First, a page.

Thursday, 24 July 2014

The Box of Tricks @ 24:7 Festival, 23.07.14

The Box of Tricks follows the building and breakup of brotherly bonds, illustrating the impact a feud can have on a family and the strains that exist between siblings. Written by Ric Brady & Stephen M Hornby and directed by Helen Parry, it deals with issues of expectation and ambition in a confident and concise manner.

Brothers Mike (Sam Thompson) and Mark (Sam Moran) live together in what at first appears to be a happy home. However, it soon becomes clear that everything is not alright and Mike is left to look after younger brother by himself. He offers the stability, security and support that a parent normally would and, in return, receives the unfettered adoration of his sibling. Jump forward twenty years and we see Mike returning home from abroad, no longer the centre of the family but now a pariah among his own people. What happened to cause such a seismic shift?

The story is paired down to the essentials, allowing a lot of ground to be covered in an hour without feeling rushed. Told with a mix of present and past events, the writing is clean and each character has a clearly defined voice that can be quickly picked up on. Mike’s support of Mark, who he begs to, “Please be someone,” is touching, as is his self-sacrifice in working to support Mark’s ambitions. As a pair Thompson and Moran go well together, although perhaps the standout moment is Thompson’s tearful performance in the closing soliloquy. The rest of the cast are also due praise, supporting the central pair assuredly. Parry has marshalled her actors well, keeping a stable balance between the different personalities and allowing each to express themselves without dominating, while the story moves on at an appropriate pace.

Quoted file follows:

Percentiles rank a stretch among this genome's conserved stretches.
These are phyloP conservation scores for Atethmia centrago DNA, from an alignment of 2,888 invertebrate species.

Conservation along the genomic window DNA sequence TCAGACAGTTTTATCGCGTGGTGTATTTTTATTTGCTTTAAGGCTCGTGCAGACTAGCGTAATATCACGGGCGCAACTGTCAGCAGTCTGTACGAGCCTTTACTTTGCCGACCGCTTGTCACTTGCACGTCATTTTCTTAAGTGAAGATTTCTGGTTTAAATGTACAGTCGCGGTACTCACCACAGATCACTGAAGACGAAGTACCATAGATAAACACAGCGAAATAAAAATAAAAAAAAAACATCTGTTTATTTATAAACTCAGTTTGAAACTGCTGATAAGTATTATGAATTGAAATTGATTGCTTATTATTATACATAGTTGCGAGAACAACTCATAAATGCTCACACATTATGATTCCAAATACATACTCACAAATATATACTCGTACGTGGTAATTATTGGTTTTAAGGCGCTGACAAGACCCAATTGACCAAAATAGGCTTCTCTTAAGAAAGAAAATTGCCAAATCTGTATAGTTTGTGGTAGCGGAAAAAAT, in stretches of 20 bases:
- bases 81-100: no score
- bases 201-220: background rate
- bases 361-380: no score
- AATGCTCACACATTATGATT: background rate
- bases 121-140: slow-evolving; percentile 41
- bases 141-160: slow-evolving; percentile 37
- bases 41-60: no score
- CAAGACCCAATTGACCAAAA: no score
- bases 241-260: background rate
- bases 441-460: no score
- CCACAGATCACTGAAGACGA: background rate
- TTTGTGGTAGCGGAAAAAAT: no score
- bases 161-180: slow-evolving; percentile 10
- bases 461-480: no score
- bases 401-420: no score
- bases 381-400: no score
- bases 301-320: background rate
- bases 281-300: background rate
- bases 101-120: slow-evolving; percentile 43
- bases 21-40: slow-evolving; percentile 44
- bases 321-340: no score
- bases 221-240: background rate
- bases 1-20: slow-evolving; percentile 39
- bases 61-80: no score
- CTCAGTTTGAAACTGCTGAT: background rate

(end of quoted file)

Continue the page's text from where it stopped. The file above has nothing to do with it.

One could easily imagine The Box of Tricks as a full production, either on a professional stage or perhaps as a television play. Doing so would also alleviate the issue of adult actors playing themselves as children, which is often problematic and proved to be so here; it is nigh on impossible for adult male actors to play very young children without some degree of awkwardness. Given the needs of the script it is an unavoidable issue, and Thompson and Moran got through it without too many difficult moments.

The Box of Tricks is a solid play that tells an interesting story in a succinct manner, with a high standard of writing, direction and performance - well worth watching.

Words: Andrew Anderson

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